Monday, February 18, 2013

Aim at a Nearby Target

If you're familiar with Birkman as a personal assessment tool, then I'll tell you I'm green normally.

Green is sanguine. Green is the relational people-connector. Green enjoys attention and likes being the guy people want to invite over.

Green is my strength.

But under stress I'm blue. I withdraw, I need alone-time. I don't want to engage people.

I am, what my friend Wesley King once said, a "situational extrovert." Or in my own language, I'm a highly-relational introvert."

So what do you do when you're more blueish than greenish on a given day, working on a given project? I really think Roy Williams, the Wizard of Ads, hit the nail on the head in this post. In a nutshell, he says "aim at a nearby target."

We don't want to do things that feel aimless or pointless, so we end up doing nothing, and melancholy takes over. We spend a day doing nothing. Or a week. Or a lifetime.

But when the aimless, pointless blues creep in, don't try to psych yourself up for some great project you're trying to do. Pick a nearby, doable target; something that needs to be done (Roy's example is cleaning his office), and get it done.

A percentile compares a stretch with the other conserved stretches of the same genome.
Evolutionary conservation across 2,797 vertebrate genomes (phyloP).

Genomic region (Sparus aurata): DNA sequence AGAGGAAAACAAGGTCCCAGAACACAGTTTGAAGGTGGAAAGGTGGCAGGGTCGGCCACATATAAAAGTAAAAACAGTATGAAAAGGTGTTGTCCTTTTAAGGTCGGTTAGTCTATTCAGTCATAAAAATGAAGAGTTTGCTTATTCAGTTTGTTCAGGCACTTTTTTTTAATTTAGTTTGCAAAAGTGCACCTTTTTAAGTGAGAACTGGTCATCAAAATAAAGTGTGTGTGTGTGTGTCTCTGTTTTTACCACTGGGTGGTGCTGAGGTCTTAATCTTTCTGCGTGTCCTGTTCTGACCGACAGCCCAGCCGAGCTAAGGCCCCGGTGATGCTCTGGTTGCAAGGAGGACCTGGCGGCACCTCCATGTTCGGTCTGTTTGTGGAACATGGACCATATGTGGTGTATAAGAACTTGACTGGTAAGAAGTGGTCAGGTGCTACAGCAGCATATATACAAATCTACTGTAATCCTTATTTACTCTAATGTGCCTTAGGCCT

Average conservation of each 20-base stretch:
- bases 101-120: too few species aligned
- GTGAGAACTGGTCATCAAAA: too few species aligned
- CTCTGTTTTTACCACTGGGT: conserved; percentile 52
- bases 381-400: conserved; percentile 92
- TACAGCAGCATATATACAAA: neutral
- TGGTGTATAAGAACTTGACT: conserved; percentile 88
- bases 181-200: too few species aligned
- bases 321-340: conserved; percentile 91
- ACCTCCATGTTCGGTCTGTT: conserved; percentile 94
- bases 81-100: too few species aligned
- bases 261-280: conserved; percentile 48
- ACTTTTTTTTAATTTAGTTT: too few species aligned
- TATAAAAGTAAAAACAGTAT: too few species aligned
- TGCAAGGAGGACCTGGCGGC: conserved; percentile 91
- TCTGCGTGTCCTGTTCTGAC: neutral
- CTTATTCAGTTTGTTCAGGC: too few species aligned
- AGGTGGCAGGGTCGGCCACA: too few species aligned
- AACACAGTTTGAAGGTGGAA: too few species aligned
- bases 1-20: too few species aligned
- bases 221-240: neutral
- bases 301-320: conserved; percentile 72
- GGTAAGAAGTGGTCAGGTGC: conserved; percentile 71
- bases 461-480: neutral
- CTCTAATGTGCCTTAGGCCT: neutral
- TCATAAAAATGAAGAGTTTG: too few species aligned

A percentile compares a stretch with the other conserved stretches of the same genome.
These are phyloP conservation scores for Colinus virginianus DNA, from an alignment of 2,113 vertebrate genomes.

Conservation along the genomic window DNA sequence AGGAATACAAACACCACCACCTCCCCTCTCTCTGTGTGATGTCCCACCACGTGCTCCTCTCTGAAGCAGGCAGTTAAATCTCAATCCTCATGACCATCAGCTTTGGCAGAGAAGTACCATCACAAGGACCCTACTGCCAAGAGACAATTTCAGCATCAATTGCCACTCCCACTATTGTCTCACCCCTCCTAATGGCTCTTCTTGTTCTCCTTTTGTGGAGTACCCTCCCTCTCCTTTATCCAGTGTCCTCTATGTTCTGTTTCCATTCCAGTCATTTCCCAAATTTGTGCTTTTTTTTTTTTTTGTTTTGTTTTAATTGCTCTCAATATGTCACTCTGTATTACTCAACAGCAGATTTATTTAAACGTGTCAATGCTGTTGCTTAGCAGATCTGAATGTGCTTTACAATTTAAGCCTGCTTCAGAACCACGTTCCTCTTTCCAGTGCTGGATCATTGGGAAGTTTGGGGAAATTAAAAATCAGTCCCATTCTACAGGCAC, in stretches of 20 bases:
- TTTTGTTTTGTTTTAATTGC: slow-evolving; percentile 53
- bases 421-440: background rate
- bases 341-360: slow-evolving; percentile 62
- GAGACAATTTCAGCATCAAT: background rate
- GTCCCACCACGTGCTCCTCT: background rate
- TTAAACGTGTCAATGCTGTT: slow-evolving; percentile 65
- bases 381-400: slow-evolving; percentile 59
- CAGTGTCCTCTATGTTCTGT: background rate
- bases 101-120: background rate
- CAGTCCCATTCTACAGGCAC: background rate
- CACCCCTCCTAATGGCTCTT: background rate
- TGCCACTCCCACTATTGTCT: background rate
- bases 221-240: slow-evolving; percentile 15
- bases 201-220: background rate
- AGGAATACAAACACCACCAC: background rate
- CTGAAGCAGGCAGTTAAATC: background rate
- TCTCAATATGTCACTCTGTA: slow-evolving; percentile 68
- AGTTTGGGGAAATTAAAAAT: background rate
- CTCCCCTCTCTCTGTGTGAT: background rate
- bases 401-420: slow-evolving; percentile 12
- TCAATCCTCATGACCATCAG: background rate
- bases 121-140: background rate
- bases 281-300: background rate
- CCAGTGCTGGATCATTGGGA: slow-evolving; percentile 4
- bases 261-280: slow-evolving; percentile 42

This is one of the great pieces of David Allen's "Getting Things Done" system. If you organize your tasks by the context in which they need to be done (@Office, @Home, @Computer, etc) then you have a mix of tasks that need high energy and focus, but also many that you can do when you feel aimless and pointless. Things that need to be done but don't require a ton of concentration or mental energy. Keep a list of those things, and when the pointless blues arrive, pick one and do it.

You might find yourself better aimed, and more to the point.

Read the entire Roy Williams article here:

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